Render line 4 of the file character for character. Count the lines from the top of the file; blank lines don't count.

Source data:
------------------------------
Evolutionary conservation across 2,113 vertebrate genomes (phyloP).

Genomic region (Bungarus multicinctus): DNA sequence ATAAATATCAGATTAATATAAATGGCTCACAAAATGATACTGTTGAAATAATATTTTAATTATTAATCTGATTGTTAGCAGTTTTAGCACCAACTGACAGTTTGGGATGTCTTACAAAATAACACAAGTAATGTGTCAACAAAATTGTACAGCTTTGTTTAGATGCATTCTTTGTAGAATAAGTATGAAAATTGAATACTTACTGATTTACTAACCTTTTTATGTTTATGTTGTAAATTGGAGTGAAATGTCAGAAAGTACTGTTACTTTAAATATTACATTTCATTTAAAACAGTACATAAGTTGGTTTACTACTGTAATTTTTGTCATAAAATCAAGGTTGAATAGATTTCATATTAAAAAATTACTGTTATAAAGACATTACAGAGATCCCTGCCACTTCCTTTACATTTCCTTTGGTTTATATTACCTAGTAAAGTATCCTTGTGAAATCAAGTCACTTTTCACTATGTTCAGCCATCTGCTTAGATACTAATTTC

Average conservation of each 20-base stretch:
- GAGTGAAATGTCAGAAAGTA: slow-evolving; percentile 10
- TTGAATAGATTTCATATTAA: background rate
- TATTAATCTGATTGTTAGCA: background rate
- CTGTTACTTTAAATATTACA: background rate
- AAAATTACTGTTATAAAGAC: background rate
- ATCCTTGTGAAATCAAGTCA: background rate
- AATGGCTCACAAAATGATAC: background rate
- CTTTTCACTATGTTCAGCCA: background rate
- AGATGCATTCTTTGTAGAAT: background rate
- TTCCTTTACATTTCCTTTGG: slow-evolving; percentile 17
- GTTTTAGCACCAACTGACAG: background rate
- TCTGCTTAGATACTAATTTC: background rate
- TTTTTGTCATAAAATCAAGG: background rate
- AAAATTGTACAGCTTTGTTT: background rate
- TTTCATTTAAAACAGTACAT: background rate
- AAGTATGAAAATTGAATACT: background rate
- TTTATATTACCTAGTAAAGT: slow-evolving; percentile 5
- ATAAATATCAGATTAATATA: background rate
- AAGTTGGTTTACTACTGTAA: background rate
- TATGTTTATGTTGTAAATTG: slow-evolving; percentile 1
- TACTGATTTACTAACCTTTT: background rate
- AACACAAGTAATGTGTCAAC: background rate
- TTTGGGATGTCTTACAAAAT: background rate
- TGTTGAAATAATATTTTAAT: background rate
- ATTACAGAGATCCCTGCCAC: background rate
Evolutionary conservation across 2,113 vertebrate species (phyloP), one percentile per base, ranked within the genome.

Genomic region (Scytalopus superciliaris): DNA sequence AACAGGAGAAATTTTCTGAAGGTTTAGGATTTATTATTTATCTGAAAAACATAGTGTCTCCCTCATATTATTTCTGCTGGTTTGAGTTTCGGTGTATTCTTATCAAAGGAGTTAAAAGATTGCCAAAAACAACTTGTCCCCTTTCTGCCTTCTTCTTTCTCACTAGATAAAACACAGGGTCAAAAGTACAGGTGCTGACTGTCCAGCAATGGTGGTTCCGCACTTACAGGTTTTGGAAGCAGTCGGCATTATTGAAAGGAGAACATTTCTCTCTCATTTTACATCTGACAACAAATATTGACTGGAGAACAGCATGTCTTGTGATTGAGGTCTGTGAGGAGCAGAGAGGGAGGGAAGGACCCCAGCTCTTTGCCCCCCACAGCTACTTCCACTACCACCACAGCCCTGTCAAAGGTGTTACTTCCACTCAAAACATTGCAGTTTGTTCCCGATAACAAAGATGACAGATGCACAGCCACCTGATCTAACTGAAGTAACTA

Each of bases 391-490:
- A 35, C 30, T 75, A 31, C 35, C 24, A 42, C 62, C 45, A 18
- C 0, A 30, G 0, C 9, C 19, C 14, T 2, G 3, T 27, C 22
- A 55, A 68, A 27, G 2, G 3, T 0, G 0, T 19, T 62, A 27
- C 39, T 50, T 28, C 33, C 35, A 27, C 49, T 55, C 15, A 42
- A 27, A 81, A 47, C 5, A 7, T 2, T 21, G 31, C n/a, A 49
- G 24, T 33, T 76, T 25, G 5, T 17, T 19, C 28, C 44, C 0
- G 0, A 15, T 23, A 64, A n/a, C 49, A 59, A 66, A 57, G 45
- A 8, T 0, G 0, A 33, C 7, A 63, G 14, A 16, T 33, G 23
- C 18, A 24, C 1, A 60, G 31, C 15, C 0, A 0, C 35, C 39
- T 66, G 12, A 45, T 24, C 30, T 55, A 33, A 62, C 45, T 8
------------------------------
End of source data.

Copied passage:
- GAGTGAAATGTCAGAAAGTA: slow-evolving; percentile 10